to provide a relatively sensitive technique for locating in conduit-transmission-line systems the types of flaws causing electromagnetic pulse (EMP) leakage; and
to achieve the foregoing objects with a minimum of specialized equipment and with simple technical procedures.
This invention and its further objects, features and advantages will be readily discerned from a reading of the detailed description in conjunction with the following figures in the drawing.
FIG. 1 is an illustration showing the concept of the invention in connection with a two-conduit transmission line wherein one conduit has a defect.
FIG. 2 represents a current standing wave on the two shorted circuits of FIG. 1, the wave being induced by an excitation frequency of 23 MHz.
FIG. 3 illustrates the current standing-wave form, observable on a shorted, two-conduit transmission line, such as that shown in FIG. 1, induced by an excitation frequency of 31 MHz.
FIG. 4 is an illustration of a shorted, two-conduit transmission line, such as that shown in FIG. 1, with a current-standing-wave form induced by an excitation frequency of 75 MHz.
FIG. 5 is an isometric view of one arrangement of an electrical apparatus for locating a fault in an electrical conduit by means of standing waves.
FIG. 6 is a cross-sectional view of the coupling of two conduit tubes wherein the coupling has a fault.
FIG. 7 is a graph of current standing-wave output vs. excitation frequency for a defect ten feet (3 meters) from the signal source end. The graph also shows the correlation of the standing-wave output with the location of the defect from the shorted end of the transmission line.
In the following description, the invention is described as including two conduits 2, 3. Note, however, that the invention may be used to discover defects in systems having only one conduit. In this case, conduit 3 may be an electrical conductor, such as a single wire, paralleling and of the same length as conduit 2.
If a transmission line 1 made up of two metallic conduits 2,3, as shown in FIGS. 1, 3, 4, terminates in a short circuit 4, 5 on a shielded room 8 and is excited with an alternating current source 6 as shown in FIG. 1, standing waves 7 shown in FIGS. 2, 3, 4 will be present on the transmission line 1. This means that current peaks and nodes exist along the length of the conduit lines 2, 3 as shown at FIGS. 2, 3, 4. (Of course, a current peak always occurs at the location of the short 4, 5.) These peaks and nodes will occur at different locations on the transmission line 1 with different excitation frequencies f1, f2, f3, fn . . . as shown at FIGS. 2, 3, 4 and these locations can be accurately determined; hence, allowing a test for locating conduit defects.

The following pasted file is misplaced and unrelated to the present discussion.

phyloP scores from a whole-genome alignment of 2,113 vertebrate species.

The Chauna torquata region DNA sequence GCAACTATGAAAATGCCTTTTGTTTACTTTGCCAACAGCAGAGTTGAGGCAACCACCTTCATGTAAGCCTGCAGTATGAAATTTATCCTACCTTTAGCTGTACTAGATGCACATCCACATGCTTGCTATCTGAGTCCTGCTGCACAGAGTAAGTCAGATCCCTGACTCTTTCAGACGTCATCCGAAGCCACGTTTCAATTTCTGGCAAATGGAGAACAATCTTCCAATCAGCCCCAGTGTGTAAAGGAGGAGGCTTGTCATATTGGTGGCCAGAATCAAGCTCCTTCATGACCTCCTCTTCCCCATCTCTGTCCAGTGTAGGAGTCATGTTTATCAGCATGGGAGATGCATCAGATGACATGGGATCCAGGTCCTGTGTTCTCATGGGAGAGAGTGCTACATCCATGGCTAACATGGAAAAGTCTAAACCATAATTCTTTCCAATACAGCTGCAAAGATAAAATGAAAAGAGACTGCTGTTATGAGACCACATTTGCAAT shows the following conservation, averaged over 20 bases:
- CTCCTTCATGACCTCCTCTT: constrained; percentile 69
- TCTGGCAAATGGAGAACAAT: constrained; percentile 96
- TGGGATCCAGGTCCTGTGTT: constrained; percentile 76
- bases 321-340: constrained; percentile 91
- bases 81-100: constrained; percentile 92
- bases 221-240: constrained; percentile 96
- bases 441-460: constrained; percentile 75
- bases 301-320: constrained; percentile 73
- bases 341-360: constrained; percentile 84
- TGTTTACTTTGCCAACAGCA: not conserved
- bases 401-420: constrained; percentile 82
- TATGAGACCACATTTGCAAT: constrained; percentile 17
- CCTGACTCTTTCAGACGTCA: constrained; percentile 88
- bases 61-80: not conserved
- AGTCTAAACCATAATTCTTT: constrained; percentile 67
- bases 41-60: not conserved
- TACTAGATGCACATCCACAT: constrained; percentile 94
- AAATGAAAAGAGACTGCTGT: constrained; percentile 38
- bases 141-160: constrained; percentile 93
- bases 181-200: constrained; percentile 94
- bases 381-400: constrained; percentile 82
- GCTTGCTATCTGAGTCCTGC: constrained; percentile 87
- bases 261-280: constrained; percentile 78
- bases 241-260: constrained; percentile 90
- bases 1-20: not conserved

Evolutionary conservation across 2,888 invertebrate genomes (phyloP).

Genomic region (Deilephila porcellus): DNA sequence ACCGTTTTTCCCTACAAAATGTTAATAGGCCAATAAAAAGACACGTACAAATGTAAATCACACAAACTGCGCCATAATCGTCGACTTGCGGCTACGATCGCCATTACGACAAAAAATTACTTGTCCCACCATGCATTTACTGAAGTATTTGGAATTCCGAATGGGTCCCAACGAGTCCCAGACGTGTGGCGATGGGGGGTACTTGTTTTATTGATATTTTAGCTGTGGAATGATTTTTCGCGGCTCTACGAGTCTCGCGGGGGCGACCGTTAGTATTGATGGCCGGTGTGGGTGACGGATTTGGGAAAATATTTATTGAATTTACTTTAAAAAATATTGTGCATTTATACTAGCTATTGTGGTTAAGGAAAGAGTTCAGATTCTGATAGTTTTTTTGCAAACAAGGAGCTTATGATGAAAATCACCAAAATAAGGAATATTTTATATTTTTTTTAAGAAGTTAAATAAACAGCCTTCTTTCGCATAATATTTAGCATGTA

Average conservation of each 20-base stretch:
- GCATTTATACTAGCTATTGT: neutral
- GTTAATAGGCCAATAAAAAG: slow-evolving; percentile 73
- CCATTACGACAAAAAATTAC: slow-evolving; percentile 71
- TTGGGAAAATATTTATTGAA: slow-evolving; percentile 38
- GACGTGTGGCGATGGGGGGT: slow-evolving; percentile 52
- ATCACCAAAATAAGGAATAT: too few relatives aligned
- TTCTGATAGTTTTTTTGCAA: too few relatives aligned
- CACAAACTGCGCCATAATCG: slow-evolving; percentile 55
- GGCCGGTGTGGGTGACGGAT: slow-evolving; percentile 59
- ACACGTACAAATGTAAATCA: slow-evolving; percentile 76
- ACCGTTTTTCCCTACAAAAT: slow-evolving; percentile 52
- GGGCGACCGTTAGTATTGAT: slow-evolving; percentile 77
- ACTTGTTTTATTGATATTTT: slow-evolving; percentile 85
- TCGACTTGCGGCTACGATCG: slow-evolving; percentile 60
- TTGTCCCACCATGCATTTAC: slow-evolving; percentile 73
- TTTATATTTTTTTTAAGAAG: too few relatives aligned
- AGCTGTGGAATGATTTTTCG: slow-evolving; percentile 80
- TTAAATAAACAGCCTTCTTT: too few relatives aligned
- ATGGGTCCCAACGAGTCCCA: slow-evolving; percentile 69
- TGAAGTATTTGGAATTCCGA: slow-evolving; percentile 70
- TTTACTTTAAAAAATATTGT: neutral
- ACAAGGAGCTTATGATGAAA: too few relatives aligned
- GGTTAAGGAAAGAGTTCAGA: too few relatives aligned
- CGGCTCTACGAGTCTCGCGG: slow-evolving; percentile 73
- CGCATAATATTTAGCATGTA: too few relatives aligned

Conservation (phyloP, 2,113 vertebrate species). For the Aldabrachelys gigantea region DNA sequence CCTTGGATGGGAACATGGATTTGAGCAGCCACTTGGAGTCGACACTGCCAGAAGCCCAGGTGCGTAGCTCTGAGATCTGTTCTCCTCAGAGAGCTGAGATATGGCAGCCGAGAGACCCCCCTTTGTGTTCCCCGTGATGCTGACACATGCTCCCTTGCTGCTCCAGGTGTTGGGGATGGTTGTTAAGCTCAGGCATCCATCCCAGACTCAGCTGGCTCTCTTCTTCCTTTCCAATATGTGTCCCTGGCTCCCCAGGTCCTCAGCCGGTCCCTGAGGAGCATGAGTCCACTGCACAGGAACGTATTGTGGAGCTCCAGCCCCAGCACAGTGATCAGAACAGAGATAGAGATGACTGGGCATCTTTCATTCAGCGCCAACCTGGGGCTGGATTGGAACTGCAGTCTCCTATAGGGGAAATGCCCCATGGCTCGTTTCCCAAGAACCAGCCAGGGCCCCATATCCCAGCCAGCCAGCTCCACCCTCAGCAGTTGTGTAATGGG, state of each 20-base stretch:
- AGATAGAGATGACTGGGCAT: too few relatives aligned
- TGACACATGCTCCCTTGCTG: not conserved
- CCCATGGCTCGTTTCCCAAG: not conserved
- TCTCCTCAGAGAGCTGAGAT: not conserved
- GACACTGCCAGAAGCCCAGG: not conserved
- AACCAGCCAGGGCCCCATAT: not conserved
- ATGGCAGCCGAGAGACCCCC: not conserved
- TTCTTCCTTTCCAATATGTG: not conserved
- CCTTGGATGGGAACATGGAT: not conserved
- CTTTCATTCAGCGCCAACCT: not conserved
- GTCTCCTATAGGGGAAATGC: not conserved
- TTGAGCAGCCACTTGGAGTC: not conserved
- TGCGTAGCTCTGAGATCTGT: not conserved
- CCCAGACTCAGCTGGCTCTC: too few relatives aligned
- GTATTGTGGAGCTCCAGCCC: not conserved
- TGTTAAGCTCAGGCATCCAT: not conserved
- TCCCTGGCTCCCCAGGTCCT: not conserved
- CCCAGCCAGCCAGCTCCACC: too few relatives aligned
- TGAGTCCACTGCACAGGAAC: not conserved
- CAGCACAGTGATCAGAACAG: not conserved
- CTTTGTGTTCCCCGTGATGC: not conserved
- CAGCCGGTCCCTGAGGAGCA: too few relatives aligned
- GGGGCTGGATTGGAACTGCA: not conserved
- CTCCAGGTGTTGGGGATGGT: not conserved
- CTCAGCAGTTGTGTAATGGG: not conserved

A conductor 9 inside conduit 2 with the defect 11 will be excited by the standing wave 7. By monitoring the signal level on the conductor 9 with Field Intensity Meter 10 as the applied frequency is varied, a plot of voltage amplitude on conductor 9 versus the frequency may be obtained. Such a plot is shown in FIG. 7. The location of the defect 11 in the conduit 2 can then be determined by obtaining from the plot the lowest frequency at which a minimum occurs. Additional minima will occur at multiples of the lowest frequency.
FIG. 5 now shows an embodiment according to the invention for determining the position of a fault affecting a conductor 9 and, in particular, determining the exact distance of the conduit fault from a particular location. FIG. 5 depicts a parallel conduit transmission line 1 consisting of two, one-half-inch, steel, electrical metallic tubing (EMT) conduits 2, 3, each 20 feet long, for example, and spaced two inches apart. The 20-foot length was obtained by using two standard 10-foot sections of conduit connected with a standard electrical metallic tubing (EMT) coupling 12 as shown at FIG. 6. The conduits 2, 3 are terminated in the wall of shielded room 8 which short-circuits the conduits to each other. A twelve-gauge copper wire 9 is connected through a resistor to conduit 2 near the end where the AC signal on the conduits is coupled to conduit 2. This resistor is equal to the characteristic impedance of the transmission line formed by conduit 2 and wire 9. The wire 9 extends through conduit 2 and terminates at field intensity meter 10 located within shielded room 8. Preferably, field intensity meter 10 is a tuned voltmeter having the capability of being tuned to monitor the voltage amplitude of an AC signal at a specific frequency. However, other types of voltmeters may be used to obtain accurate results. Defects can be located by exciting the conduit transmission line 1 at various frequencies, keeping constant the magnitude of the maximum conduit current, and monitoring the signal level appearing at the wire 9 within the conduit.
The standing-wave pattern on the conduit transmission line 1 is observed by monitoring the output of a current probe 16 placed around the conduit 2 using an oscilloscope 17 as the probe 16 is moved from one end of conduit 2 to the other. The output of the current probe 16 positioned on conduit 2 is plotted as a function of location and as a function of signal amplitude. FIG. 2 depicts the current standing wave for a frequency of 23 MHZ. FIG. 3 depicts the current standing wave for a frequency of 31 MHZ. FIG. 4 is the current standing wave for a frequency of 75 MHZ. Observation of this standing wave pattern is not necessary for location of defects as the location of peaks and nodes can be theoretically determined.